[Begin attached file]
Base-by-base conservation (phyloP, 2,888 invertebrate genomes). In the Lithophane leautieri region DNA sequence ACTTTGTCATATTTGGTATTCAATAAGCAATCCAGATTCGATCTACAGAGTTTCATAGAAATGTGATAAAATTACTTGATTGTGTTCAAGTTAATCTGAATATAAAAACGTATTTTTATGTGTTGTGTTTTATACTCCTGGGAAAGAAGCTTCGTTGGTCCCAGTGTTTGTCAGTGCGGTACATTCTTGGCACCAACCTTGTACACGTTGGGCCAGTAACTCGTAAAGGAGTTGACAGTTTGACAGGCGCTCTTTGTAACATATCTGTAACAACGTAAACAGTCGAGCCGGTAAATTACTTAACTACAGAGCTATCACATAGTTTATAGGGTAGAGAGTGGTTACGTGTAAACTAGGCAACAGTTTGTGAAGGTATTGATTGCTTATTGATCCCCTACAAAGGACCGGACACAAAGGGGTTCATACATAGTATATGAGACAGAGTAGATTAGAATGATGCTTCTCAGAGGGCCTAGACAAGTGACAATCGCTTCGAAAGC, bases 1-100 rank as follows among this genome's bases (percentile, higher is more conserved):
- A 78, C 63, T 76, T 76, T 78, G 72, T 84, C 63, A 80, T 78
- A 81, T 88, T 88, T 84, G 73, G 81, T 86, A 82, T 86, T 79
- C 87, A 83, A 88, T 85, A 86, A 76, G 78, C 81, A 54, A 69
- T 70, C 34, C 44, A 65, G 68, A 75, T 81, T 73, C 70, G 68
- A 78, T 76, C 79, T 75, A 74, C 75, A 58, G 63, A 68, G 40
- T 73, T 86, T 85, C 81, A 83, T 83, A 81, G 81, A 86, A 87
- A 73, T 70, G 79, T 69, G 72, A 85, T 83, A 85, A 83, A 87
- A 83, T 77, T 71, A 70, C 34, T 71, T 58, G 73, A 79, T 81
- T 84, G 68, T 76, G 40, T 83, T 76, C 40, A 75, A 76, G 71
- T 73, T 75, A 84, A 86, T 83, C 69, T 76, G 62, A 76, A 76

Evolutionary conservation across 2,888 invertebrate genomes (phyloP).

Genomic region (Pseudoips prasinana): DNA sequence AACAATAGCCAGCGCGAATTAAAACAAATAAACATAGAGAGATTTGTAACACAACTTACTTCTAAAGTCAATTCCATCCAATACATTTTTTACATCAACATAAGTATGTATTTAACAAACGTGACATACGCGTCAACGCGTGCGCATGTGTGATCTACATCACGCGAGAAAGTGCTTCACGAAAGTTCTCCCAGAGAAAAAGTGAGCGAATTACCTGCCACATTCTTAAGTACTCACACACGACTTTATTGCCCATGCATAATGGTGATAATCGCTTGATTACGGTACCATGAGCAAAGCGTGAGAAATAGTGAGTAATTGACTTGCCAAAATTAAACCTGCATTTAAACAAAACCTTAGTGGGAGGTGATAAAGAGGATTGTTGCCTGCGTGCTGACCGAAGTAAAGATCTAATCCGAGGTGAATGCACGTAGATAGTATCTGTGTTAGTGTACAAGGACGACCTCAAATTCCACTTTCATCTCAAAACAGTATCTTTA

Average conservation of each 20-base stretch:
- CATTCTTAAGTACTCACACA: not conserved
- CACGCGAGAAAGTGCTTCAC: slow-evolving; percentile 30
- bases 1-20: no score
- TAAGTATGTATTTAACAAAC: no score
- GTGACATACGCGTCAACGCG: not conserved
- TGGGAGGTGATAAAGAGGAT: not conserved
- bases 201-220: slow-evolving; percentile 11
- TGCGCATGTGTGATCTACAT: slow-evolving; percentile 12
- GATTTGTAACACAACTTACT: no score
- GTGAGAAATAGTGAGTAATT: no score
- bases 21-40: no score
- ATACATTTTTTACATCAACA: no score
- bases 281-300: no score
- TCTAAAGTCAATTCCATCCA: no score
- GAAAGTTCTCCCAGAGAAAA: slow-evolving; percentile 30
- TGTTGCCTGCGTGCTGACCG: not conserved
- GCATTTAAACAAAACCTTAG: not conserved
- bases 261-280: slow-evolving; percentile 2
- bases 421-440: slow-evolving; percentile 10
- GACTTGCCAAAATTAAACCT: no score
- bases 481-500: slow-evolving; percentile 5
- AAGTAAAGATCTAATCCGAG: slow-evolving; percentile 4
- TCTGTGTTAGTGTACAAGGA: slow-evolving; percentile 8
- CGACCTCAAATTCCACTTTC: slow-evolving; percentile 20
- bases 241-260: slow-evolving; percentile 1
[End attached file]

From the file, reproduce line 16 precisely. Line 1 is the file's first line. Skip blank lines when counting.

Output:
- CACGCGAGAAAGTGCTTCAC: slow-evolving; percentile 30